Presentation on theme: " By 221 B.C. a man named Qin Shihuang had overthrown all the remaining members of the Zhou Dynasty, and all other opposition, allowing him to place himself."— Presentation transcript:
By 221 B.C. a man named Qin Shihuang had overthrown all the remaining members of the Zhou Dynasty, and all other opposition, allowing him to place himself as the ruler of the eastern part of China
The Qin government was highly bureaucratic and was administered by a hierarchy of officials, all serving the First Emperor Qin and his advisers also introduced new laws and practices that ended feudalism in China, replacing it with a centralized, bureaucratic government. Under this system, both the military and government thrived, as talented individuals could be more easily identified in the transformed society
The First Emperor developed plans to fortify his northern border, to protect against the nomadic Mongols. The result was the construction of the Great Wall of China It was built by joining and strengthening the walls made by the feudal lords, which would be expanded and rebuilt multiple times by later dynasties, also in response to threats from the north.
During the Warring State Period of China, the Qin accomplished a series of swift conquests, first ending the powerless Zhou Dynasty, and then eventually destroying all other six major states to gain control over the whole of China. The Qin unified all the whole of China by conquering the six other states and becoming one.
The first emperor not only unified China, but went about standardizing writing, weights, and measures throughout his kingdom. This was used to promote internal trade among the newly acquired states that he conquered.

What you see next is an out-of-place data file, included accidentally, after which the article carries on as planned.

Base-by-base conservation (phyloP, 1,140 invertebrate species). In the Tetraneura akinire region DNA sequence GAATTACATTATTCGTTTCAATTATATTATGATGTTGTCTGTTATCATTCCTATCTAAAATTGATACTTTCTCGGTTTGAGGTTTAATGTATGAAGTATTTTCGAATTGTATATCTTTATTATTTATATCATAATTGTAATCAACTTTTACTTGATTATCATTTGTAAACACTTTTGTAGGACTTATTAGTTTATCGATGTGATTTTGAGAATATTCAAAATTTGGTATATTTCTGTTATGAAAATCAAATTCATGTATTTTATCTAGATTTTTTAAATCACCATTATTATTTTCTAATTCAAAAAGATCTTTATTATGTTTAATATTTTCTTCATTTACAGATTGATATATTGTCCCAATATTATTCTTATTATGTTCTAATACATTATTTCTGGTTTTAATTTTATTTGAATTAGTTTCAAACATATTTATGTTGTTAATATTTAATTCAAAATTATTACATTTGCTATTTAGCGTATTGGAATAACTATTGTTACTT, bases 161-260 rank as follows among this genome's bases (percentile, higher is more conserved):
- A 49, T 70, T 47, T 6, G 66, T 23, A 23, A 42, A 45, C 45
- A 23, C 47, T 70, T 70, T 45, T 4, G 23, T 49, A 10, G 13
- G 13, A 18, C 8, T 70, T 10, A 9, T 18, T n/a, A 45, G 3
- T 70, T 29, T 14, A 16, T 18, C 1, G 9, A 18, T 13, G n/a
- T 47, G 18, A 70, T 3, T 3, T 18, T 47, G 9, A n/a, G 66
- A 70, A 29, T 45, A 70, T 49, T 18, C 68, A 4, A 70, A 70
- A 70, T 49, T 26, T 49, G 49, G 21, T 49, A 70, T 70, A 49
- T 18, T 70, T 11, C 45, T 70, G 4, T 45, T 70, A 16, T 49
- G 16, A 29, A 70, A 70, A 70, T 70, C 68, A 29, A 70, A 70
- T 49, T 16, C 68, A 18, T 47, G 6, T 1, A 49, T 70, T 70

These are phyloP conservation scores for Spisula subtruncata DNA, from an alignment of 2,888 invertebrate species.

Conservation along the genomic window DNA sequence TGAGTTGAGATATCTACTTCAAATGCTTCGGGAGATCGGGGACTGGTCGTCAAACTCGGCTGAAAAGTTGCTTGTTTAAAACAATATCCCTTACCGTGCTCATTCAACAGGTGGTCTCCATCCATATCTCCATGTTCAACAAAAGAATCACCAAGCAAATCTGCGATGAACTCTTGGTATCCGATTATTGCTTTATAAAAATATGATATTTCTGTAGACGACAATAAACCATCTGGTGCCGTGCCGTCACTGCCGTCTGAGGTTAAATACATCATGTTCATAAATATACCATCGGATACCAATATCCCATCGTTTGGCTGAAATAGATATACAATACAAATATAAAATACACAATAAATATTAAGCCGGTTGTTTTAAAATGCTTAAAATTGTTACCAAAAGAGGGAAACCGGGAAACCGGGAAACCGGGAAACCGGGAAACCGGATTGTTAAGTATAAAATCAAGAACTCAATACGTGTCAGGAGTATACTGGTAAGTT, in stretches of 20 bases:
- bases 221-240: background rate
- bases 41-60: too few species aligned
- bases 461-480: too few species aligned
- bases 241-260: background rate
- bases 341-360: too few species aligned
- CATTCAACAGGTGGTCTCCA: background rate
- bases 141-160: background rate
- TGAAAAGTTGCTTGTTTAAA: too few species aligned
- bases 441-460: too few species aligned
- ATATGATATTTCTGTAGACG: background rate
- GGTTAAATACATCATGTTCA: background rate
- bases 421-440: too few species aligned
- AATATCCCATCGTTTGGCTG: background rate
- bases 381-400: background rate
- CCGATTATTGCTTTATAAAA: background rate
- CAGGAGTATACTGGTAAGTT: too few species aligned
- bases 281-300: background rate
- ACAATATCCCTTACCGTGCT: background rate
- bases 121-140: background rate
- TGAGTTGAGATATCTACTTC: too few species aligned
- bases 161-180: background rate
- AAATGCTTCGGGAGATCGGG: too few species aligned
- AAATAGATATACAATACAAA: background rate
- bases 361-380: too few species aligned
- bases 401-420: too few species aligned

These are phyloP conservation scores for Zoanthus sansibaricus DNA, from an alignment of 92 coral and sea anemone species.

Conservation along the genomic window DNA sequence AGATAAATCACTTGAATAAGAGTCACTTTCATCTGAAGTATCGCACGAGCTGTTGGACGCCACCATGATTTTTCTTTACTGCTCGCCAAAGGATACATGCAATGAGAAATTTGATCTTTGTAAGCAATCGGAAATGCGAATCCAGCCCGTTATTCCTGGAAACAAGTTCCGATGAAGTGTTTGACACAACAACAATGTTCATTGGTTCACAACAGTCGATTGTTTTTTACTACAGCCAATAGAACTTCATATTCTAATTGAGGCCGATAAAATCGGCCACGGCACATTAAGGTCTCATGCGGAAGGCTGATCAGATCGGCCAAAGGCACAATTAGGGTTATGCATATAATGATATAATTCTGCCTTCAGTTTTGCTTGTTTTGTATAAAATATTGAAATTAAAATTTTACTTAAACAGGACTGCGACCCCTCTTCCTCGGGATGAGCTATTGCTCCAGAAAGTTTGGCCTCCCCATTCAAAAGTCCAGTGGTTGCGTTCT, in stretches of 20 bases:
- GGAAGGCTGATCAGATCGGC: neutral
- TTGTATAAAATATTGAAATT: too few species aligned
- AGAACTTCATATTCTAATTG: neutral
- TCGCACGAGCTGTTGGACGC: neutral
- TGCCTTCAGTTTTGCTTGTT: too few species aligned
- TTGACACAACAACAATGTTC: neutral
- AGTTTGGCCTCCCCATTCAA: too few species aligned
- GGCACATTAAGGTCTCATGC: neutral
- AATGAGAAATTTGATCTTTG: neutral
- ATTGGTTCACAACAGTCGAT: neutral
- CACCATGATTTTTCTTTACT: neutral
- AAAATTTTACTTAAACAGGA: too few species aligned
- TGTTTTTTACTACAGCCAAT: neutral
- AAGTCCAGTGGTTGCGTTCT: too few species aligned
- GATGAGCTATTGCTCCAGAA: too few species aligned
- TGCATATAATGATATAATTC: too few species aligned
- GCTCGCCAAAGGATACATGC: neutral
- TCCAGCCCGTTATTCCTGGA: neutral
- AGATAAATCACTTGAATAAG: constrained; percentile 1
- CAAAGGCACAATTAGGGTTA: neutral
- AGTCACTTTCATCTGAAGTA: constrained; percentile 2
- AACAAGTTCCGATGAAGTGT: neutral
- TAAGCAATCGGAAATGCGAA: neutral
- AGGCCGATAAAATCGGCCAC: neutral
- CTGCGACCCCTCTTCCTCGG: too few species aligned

The currency of the Qin Dynasty was the Ban Liang Coin Ban Liang Coins are found in a great variety of sizes and calligraphic styles, all with the same inscription.
The Chinese religion was based on offered sacrifices in an attempt to contact this other world, which they believed to be parallel to the earthly one. These were usually done in local shrines and sacred areas. The cities played a key role in trade because to trade with the other states they would have to conquer that state. When the states were finally conquered by the Qin, trade between them started to flourish. Certain policies would be in place though to trade with these states.
In addition, to further strengthen and glorify the emperor's power, Qin Shi Huang formulated a set of complicated rituals for libations and worship. Qin Shi Huang believed that when a person died, his spirit would go to the heaven and still exist so he had civilians construct his tomb on the Li Mountain. Not far from the tomb, he constructed his huge underground army, his Qin Terra-Cotta Warriors and Horses that would accompany him to his next life. This tribute was to show that he had extreme power no matter where he went
Common forms of employment differed by region, though farming was almost universally common. Professions were hereditary, a father's employment was passed to his eldest son after he died. Regional variations in culture were considered a symbol of the lower classes
During the Qin Dynasty men were forced to work and bring home the money or the food while the women were supposed to work around the house. Men would usually farm while the women would sew clothes for the family. Both these jobs were important because if the man didn’t bring home the food the family would starve, and if the woman didn’t make clothing for the winter they would freeze. These difference were also recognized but patriarchy still happened.
Three assassination attempts were made on Qin Shihuang's life, leading him to become paranoid and obsessed with immortality After his fathers death, Qin Er Shi was pronounced emperor because high powered government officials thought they could manipulate Qin Er Shi and use him to their advantage to take over the nation. As a result, men from all over China revolted, attacking officials, raising armies, and declaring themselves kings of seized territories. The Qin Dynasty finally ended in 207 B.C.